[SciPy-user] Maximum entropy distribution for Ising model - setup?
James Coughlan
coughlan at ski.org
Fri Oct 27 15:11:39 CDT 2006
Hi,
I've done some max. ent. modeling, although I'm unfamiliar with the
scipy maxentropy package. A few points:
1.) If N=10 spins suffices, then there are only 2^10=1024 possible
configurations of your model, so you can calculate Z and thus the
average spin <si> (and spin product <si*sj>) values exactly by hand, and
completely bypass the maxentropy package. On the other hand, maybe scipy
maxentropy can save you a lot of work!
2.) If you are doing max. ent. modeling, then you are given *empirical*
(measured) values of <si>_{emp} and <si*sj>_{emp} and are trying to find
model parameters hi and Jij to match these values, i.e. <si>=<si>_{emp}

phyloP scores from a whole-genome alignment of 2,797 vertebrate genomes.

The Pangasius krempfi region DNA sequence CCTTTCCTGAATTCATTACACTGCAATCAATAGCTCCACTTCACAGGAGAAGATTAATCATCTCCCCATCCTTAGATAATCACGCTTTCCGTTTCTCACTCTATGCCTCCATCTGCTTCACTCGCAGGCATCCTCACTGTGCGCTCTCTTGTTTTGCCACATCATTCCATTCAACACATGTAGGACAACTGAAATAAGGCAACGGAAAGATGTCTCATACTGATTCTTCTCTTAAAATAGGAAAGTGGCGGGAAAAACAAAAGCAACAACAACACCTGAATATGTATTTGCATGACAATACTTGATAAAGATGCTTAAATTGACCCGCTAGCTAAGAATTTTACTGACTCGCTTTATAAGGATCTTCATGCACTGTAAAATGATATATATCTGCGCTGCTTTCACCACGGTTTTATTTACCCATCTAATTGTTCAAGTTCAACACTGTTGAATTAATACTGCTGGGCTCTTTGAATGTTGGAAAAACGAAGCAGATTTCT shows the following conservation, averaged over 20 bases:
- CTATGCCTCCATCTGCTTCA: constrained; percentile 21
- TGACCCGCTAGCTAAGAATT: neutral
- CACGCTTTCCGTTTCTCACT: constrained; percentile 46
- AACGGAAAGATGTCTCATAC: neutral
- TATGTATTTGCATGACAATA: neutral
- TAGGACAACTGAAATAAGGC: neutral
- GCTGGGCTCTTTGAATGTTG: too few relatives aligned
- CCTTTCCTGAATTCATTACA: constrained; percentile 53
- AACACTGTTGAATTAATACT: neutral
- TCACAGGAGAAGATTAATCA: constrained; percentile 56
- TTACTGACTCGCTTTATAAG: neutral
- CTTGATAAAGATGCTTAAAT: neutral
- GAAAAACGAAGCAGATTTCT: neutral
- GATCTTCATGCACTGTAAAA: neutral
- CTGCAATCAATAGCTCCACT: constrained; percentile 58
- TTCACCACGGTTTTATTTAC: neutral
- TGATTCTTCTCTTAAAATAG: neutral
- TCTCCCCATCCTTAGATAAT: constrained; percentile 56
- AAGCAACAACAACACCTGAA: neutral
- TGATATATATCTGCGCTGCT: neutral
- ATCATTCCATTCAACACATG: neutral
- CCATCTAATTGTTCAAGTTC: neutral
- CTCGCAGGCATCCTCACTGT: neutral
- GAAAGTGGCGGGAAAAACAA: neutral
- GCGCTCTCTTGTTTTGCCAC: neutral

and <si*sj>=<si*sj>_{emp} where the LHS's are the averages w.r.t. the
model. You can solve for the model parameters by iterating these
gradient descent equations:
hi_{new}=hi_{old} + K * (<si> - <si>_{emp})
Jij_{new}=Jij_{old}+ K' * (<si*sj> - <si*sj>_{emp})
where K and K' are pos. "step size" constants. (On the RHS, <si> and
<si*sj> are w.r.t. hi_{old} and Jij_{old}.)
But this process can be slow. It can be sped up by choosing K, K'
adaptively; maybe the maxentropy package does this more intelligently.
3.) In a typical Ising model, interactions are nearest neighbor, which
means that Jij is sparse (i.e. it only =1 for neighboring spins i and
j). But in principal your model can certainly handle arbitrary Jij.
However, it might be easier (and less prone to overfitting) if you keep
Jij sparse.
Hope this helps.
Best,
James
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